Friday 2 December 2016

BBC tried to iron out style: Peston

Published 02/06/2015 | 00:21

Robert Peston, pictured in 2009, has won plaudits for his scoops on the financial crisis but when he first joined the BBC he sparked complaints from viewers regarding his on-screen style
Robert Peston, pictured in 2009, has won plaudits for his scoops on the financial crisis but when he first joined the BBC he sparked complaints from viewers regarding his on-screen style

Robert Peston has told how the BBC sent him on a series of training courses to "iron out" his eccentricities.

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The corporation's economics editor, 55, a former newspaper journalist, won plaudits for his scoops on the financial crisis.

But he told Radio Times magazine the corporation took action when viewers complained "they hated the way I sounded".

He said: "Even when you are a reasonably successful print journalist, people may complain about the columns you write, but it's not quite the same - it's nowhere near as personal as what happens as soon as you get on the TV or radio.

"People feel somehow that they can say all sorts of things to you, some of them nice, some of them unbelievably rude.

"And if you work for the BBC they think they employ you - and they do employ us, because they pay the licence fee - so they can say what they like.

"I know the BBC found it quite uncomfortable because it wasn't just people writing to me, it was people moaning in newspapers, and there was quite a lot written about how crap I was."

Asked how the BBC dealt with disgruntled viewers, he said: "They sent me off for training to iron out my eccentricities. They failed completely.

"They hired various presentation specialists, all of whom have gone on to seek other careers, I'm sure, because it was a total failure.

"And then, I had been moaning away about how the economic world as we knew it was about to come to an end because of all these banks taking these stupid risks - and lo and behold it happened.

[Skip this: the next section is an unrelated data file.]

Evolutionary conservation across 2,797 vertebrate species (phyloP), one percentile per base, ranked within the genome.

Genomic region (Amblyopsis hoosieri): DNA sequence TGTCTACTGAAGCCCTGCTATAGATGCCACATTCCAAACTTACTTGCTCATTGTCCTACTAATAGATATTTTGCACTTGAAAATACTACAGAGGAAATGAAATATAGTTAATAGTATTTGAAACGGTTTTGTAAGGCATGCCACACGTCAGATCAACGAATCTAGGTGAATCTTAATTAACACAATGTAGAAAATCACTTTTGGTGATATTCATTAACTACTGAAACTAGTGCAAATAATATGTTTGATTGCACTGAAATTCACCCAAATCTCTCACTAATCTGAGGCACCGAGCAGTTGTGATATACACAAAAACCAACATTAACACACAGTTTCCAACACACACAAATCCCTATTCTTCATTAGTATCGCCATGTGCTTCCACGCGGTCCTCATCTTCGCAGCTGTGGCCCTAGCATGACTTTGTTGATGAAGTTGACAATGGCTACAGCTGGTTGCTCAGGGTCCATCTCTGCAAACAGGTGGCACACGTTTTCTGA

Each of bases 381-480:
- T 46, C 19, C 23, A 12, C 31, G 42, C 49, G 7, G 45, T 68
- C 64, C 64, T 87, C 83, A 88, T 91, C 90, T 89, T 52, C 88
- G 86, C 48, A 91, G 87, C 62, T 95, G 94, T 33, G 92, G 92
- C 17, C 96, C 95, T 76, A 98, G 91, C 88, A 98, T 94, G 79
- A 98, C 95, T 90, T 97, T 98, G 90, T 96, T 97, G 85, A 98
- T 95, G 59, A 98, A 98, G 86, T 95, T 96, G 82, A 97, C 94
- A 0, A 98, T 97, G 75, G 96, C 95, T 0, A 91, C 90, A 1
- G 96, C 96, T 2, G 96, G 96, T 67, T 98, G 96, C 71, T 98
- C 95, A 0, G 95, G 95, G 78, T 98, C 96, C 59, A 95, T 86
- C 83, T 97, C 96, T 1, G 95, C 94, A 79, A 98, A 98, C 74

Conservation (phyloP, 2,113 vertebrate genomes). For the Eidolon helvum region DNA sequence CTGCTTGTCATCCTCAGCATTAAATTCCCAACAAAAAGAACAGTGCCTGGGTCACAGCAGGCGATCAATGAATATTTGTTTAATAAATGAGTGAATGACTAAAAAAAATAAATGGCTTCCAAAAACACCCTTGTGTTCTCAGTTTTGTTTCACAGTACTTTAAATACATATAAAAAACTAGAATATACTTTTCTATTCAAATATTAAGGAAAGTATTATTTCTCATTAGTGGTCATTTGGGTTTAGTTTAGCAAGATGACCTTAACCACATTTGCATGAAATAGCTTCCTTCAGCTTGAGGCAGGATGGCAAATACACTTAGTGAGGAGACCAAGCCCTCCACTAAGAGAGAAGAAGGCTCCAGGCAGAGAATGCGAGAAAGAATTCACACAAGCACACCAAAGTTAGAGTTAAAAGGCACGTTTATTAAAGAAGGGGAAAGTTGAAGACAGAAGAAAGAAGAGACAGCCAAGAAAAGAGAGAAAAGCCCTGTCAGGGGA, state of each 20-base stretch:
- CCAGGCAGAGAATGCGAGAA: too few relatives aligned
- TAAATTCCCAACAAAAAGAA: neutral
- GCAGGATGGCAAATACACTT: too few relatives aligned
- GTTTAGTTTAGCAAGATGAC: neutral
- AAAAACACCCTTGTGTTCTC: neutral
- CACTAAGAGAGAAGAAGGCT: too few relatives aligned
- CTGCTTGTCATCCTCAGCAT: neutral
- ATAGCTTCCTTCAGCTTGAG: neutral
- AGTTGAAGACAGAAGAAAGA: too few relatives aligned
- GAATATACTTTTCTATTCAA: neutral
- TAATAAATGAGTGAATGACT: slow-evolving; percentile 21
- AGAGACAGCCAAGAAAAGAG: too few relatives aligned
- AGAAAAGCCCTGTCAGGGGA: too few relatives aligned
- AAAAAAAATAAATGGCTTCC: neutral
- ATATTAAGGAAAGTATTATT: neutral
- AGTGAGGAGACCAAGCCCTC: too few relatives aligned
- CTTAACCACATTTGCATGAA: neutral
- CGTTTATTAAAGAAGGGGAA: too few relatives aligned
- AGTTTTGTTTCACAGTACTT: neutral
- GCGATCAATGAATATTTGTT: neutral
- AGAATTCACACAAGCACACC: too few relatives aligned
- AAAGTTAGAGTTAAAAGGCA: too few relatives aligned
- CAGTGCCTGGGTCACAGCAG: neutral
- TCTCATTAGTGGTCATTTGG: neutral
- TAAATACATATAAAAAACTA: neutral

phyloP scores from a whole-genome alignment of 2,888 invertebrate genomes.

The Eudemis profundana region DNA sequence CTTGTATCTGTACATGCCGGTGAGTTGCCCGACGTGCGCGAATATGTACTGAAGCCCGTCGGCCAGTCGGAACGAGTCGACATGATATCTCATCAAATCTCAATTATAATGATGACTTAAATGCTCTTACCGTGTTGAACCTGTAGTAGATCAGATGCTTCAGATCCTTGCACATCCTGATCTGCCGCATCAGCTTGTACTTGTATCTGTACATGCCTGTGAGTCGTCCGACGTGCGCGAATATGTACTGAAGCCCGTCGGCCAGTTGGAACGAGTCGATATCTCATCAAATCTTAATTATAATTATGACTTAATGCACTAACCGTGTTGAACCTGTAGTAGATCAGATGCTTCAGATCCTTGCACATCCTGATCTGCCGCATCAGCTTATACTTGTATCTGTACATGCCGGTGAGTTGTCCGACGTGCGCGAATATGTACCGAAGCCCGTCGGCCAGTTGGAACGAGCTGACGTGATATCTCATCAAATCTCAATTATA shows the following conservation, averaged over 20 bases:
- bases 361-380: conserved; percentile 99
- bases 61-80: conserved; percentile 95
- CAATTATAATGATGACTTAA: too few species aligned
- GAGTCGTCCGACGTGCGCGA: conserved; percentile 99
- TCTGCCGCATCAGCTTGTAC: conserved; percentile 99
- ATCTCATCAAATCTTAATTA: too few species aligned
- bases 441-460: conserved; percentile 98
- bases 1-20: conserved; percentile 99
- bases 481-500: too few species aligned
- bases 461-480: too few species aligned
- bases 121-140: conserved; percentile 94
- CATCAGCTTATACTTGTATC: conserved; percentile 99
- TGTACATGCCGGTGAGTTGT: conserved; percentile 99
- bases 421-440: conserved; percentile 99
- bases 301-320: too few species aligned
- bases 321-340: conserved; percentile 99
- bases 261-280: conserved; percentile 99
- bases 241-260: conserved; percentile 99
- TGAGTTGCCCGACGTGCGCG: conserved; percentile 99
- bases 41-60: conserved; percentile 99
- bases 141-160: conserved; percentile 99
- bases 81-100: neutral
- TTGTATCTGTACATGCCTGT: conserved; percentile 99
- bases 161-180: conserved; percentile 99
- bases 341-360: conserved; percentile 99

"I got one or two decent stories, and suddenly people stopped obsessing about the way I said things and started to take an interest in what I was saying.

"And at that point, funnily enough, my eccentricities became quite a useful thing, because people knew who I was and they worked out that what I was saying mattered to their lives, and they began to take notice."

Peston joked: "I was the only person in Britain who was (saved by the economic crash). I owe everything to the crash."

He admitted that he did attempt to change some of his on-air delivery.

"Having a style where people know it's you is a good thing, but if they struggle to understand what you're saying, that's a bad thing," he said.

In recent months the broadcaster has received criticism on Twitter over his appearance after growing his once short-cropped hair into a floppy Hugh Grant look.

"I think I must be going through a mid-life crisis. I just sort of woke up one day and thought, 'I'll grow my hair'. So I have," he said.

Peston told the magazine how counselling still helps him following the death of his wife, writer Sian Busby, from lung cancer three years ago.

"Sian was ill for five years before she died and there were some very difficult times, but I didn't ever expect her to die. So when she died it was the most terrible, terrible, terrible shock," he said.

"I think I am now in much better shape than I was a year ago, two years ago, and that's mainly because I have been asking myself questions about the whole disaster of her dying, thinking about it, talking to people about it.

"I've done counselling - I still see a counsellor - and that's been incredibly helpful, and I always say to people who suffer a tragedy of this sort that counselling is incredibly helpful."

The father-of-two added that he is ready to find love again.

"I think that's a reasonable expectation. It's a hope, yes. It's wonderful for me that I can feel again, and I can take pleasure in the wonderful things that life throws out... Something - touch wood - will come along and hit me in the face any second," he said.

Peston said he was "scandalised" by the lack of money spent on researching cures for lung cancer.

"Sian never smoked in her life. But because there is this perception that you bring lung cancer on yourself because you're a smoker, it doesn't get the funding that other cancers get," he said.

Press Association

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